For all the Ajax calendars that are appearing, it's a shame I can't find one which really meets my needs.
My needs are probably weird, but not that weird. Here's what I need a calendar to be able to do:
Listen, I know that everybody is saying that the cool thing to do these days is Ship Early and Often, but when you ship half-baked ajax calendars that don't do much and then get Scoble to go nuts about how great they are, well, you're going to have a lot of people like me checking it out and realizing that, for example, no thought whatsoever has gone into printing, which is fine, it's a 1.0 release, but you know what? I'm not going to look at 30 Boxes again -- I've spent enough time evaluating it. G'bye. I've talked about this before -- it's the Marimba phenomenon -- when you get premature publicity, lots of people check out your thing, and it's not done yet, so now most of the people that tried your thing think it's lame, and now you have two problems: your thing is lame and everybody knows it.
Why so many Ajax calendars? My theory is that about a year ago, there was a lot of buzz (possibly true, possibly false) about Google shipping a calendar, and everybody thought, oh gosh, it's gonna be really good, like Gmail, and then Yahoo! is going to be embarrassed again, and run out and buy the best Ajax calendar company they can find, just like they did with Oddpost, making those very funny kids millionaires overnight. So people aren't really building calendars to sell to people like me who need calendars: they're building calendar companies to sell to Yahoo!, which, for some reason, has given up on the old concept of hiring programmers to write code, and is going with this new age concept of buying entire companies on the hopes that they might contain a good programmer or two, which, by the way, is a sure sign of trouble for a technology company.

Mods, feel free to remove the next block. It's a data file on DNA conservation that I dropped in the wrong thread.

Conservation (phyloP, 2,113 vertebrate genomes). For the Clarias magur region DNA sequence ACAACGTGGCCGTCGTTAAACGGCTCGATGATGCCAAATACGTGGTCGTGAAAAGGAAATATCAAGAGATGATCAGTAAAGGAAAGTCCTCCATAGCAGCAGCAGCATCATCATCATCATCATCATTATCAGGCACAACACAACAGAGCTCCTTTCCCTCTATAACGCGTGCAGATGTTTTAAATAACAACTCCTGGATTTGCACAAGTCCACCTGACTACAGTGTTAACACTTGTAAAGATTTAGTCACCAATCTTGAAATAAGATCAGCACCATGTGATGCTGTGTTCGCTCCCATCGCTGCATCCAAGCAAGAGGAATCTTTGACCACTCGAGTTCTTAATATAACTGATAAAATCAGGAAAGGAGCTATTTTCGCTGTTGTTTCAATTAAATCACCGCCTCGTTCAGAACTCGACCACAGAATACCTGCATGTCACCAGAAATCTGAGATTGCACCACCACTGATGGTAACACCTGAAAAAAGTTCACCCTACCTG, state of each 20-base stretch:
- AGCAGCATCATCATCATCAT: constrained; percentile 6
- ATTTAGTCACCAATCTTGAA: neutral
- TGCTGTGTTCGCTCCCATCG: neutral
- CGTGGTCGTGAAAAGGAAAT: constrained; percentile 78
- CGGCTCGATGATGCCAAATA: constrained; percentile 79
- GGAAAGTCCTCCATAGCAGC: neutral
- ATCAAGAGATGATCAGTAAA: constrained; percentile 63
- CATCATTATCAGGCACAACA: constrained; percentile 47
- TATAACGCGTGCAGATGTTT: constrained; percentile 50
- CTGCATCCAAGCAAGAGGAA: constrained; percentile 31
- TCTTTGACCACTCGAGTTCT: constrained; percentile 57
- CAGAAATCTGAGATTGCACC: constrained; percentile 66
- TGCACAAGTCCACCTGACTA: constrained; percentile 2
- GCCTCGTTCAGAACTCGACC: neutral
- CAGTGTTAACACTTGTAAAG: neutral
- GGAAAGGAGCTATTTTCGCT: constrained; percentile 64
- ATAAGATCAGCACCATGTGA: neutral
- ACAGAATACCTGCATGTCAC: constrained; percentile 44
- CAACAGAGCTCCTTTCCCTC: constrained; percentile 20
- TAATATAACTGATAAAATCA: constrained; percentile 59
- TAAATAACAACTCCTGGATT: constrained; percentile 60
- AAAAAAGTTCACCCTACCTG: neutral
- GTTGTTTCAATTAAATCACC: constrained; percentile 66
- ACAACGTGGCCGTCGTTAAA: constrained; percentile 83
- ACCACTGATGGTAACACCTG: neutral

But anyway, how many Ajax Calendar Companies do you think Yahoo! is gonna buy? You don't build a product for one customer. It's just too risky.
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